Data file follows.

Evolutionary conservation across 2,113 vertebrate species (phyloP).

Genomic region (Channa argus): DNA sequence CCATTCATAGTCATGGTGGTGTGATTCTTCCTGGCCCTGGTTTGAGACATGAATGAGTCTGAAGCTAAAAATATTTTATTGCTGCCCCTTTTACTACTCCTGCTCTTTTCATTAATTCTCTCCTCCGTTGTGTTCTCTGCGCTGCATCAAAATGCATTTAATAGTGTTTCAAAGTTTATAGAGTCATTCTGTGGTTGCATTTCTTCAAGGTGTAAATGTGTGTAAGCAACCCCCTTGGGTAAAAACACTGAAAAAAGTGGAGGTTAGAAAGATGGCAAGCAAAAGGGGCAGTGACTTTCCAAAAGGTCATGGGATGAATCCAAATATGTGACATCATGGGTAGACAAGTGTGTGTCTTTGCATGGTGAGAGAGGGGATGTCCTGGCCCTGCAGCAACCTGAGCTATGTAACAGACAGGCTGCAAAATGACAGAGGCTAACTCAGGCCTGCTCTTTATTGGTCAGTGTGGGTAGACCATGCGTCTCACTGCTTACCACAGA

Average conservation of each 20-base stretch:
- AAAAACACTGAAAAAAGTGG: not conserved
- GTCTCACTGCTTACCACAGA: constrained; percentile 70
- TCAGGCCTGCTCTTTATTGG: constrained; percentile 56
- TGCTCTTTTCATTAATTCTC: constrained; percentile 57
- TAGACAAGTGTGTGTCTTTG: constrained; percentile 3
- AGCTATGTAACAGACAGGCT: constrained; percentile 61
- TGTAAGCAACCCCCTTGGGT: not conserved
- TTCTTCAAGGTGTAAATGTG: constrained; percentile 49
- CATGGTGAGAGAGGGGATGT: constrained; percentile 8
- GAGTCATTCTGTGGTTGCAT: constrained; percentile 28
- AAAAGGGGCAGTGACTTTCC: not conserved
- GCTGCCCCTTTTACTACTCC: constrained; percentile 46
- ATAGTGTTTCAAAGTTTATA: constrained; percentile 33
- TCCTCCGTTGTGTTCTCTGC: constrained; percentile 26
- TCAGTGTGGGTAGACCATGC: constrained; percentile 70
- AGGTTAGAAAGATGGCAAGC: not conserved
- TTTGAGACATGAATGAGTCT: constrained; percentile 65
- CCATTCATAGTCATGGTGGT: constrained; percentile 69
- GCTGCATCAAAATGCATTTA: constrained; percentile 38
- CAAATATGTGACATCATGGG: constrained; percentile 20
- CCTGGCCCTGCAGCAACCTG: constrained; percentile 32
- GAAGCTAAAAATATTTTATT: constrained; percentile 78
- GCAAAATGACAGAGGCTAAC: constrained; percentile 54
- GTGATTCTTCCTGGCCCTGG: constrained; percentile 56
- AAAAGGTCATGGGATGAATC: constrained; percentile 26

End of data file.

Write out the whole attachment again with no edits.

Evolutionary conservation across 2,113 vertebrate species (phyloP).

Genomic region (Channa argus): DNA sequence CCATTCATAGTCATGGTGGTGTGATTCTTCCTGGCCCTGGTTTGAGACATGAATGAGTCTGAAGCTAAAAATATTTTATTGCTGCCCCTTTTACTACTCCTGCTCTTTTCATTAATTCTCTCCTCCGTTGTGTTCTCTGCGCTGCATCAAAATGCATTTAATAGTGTTTCAAAGTTTATAGAGTCATTCTGTGGTTGCATTTCTTCAAGGTGTAAATGTGTGTAAGCAACCCCCTTGGGTAAAAACACTGAAAAAAGTGGAGGTTAGAAAGATGGCAAGCAAAAGGGGCAGTGACTTTCCAAAAGGTCATGGGATGAATCCAAATATGTGACATCATGGGTAGACAAGTGTGTGTCTTTGCATGGTGAGAGAGGGGATGTCCTGGCCCTGCAGCAACCTGAGCTATGTAACAGACAGGCTGCAAAATGACAGAGGCTAACTCAGGCCTGCTCTTTATTGGTCAGTGTGGGTAGACCATGCGTCTCACTGCTTACCACAGA

Average conservation of each 20-base stretch:
- AAAAACACTGAAAAAAGTGG: not conserved
- GTCTCACTGCTTACCACAGA: constrained; percentile 70
- TCAGGCCTGCTCTTTATTGG: constrained; percentile 56
- TGCTCTTTTCATTAATTCTC: constrained; percentile 57
- TAGACAAGTGTGTGTCTTTG: constrained; percentile 3
- AGCTATGTAACAGACAGGCT: constrained; percentile 61
- TGTAAGCAACCCCCTTGGGT: not conserved
- TTCTTCAAGGTGTAAATGTG: constrained; percentile 49
- CATGGTGAGAGAGGGGATGT: constrained; percentile 8
- GAGTCATTCTGTGGTTGCAT: constrained; percentile 28
- AAAAGGGGCAGTGACTTTCC: not conserved
- GCTGCCCCTTTTACTACTCC: constrained; percentile 46
- ATAGTGTTTCAAAGTTTATA: constrained; percentile 33
- TCCTCCGTTGTGTTCTCTGC: constrained; percentile 26
- TCAGTGTGGGTAGACCATGC: constrained; percentile 70
- AGGTTAGAAAGATGGCAAGC: not conserved
- TTTGAGACATGAATGAGTCT: constrained; percentile 65
- CCATTCATAGTCATGGTGGT: constrained; percentile 69
- GCTGCATCAAAATGCATTTA: constrained; percentile 38
- CAAATATGTGACATCATGGG: constrained; percentile 20
- CCTGGCCCTGCAGCAACCTG: constrained; percentile 32
- GAAGCTAAAAATATTTTATT: constrained; percentile 78
- GCAAAATGACAGAGGCTAAC: constrained; percentile 54
- GTGATTCTTCCTGGCCCTGG: constrained; percentile 56
- AAAAGGTCATGGGATGAATC: constrained; percentile 26